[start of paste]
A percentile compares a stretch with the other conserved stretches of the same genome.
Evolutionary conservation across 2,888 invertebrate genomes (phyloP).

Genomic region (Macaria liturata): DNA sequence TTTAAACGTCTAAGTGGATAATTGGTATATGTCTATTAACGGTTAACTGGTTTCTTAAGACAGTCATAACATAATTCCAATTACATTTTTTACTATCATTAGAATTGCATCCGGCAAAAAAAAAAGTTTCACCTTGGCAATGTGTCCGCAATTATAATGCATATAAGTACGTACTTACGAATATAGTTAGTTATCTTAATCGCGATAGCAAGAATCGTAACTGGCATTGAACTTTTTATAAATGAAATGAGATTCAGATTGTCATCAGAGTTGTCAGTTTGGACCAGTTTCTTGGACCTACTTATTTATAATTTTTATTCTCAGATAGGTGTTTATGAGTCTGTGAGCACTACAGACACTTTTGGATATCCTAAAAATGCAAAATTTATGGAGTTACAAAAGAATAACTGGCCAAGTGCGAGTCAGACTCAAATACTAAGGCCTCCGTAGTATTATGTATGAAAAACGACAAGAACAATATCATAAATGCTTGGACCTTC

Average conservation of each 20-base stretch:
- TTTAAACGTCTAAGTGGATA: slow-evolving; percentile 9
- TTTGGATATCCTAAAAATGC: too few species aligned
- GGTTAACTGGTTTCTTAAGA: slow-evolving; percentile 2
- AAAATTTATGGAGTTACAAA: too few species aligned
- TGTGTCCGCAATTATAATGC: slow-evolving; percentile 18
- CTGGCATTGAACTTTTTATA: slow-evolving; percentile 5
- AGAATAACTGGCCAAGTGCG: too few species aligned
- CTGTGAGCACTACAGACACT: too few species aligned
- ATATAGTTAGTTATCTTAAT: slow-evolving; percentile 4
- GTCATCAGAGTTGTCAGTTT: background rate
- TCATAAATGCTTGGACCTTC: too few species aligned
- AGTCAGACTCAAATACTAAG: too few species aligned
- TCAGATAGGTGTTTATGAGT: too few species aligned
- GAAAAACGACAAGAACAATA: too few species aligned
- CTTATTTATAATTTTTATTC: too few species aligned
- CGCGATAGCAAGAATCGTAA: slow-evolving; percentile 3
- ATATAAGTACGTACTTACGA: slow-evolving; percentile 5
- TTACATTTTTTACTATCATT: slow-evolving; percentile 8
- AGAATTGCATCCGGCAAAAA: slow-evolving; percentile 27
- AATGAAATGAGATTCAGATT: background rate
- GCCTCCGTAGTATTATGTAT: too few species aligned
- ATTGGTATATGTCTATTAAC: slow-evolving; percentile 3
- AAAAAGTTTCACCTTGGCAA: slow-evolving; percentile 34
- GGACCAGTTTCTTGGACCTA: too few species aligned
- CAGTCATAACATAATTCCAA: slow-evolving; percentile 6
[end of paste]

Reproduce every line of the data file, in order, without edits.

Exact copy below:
A percentile compares a stretch with the other conserved stretches of the same genome.
Evolutionary conservation across 2,888 invertebrate genomes (phyloP).

Genomic region (Macaria liturata): DNA sequence TTTAAACGTCTAAGTGGATAATTGGTATATGTCTATTAACGGTTAACTGGTTTCTTAAGACAGTCATAACATAATTCCAATTACATTTTTTACTATCATTAGAATTGCATCCGGCAAAAAAAAAAGTTTCACCTTGGCAATGTGTCCGCAATTATAATGCATATAAGTACGTACTTACGAATATAGTTAGTTATCTTAATCGCGATAGCAAGAATCGTAACTGGCATTGAACTTTTTATAAATGAAATGAGATTCAGATTGTCATCAGAGTTGTCAGTTTGGACCAGTTTCTTGGACCTACTTATTTATAATTTTTATTCTCAGATAGGTGTTTATGAGTCTGTGAGCACTACAGACACTTTTGGATATCCTAAAAATGCAAAATTTATGGAGTTACAAAAGAATAACTGGCCAAGTGCGAGTCAGACTCAAATACTAAGGCCTCCGTAGTATTATGTATGAAAAACGACAAGAACAATATCATAAATGCTTGGACCTTC

Average conservation of each 20-base stretch:
- TTTAAACGTCTAAGTGGATA: slow-evolving; percentile 9
- TTTGGATATCCTAAAAATGC: too few species aligned
- GGTTAACTGGTTTCTTAAGA: slow-evolving; percentile 2
- AAAATTTATGGAGTTACAAA: too few species aligned
- TGTGTCCGCAATTATAATGC: slow-evolving; percentile 18
- CTGGCATTGAACTTTTTATA: slow-evolving; percentile 5
- AGAATAACTGGCCAAGTGCG: too few species aligned
- CTGTGAGCACTACAGACACT: too few species aligned
- ATATAGTTAGTTATCTTAAT: slow-evolving; percentile 4
- GTCATCAGAGTTGTCAGTTT: background rate
- TCATAAATGCTTGGACCTTC: too few species aligned
- AGTCAGACTCAAATACTAAG: too few species aligned
- TCAGATAGGTGTTTATGAGT: too few species aligned
- GAAAAACGACAAGAACAATA: too few species aligned
- CTTATTTATAATTTTTATTC: too few species aligned
- CGCGATAGCAAGAATCGTAA: slow-evolving; percentile 3
- ATATAAGTACGTACTTACGA: slow-evolving; percentile 5
- TTACATTTTTTACTATCATT: slow-evolving; percentile 8
- AGAATTGCATCCGGCAAAAA: slow-evolving; percentile 27
- AATGAAATGAGATTCAGATT: background rate
- GCCTCCGTAGTATTATGTAT: too few species aligned
- ATTGGTATATGTCTATTAAC: slow-evolving; percentile 3
- AAAAAGTTTCACCTTGGCAA: slow-evolving; percentile 34
- GGACCAGTTTCTTGGACCTA: too few species aligned
- CAGTCATAACATAATTCCAA: slow-evolving; percentile 6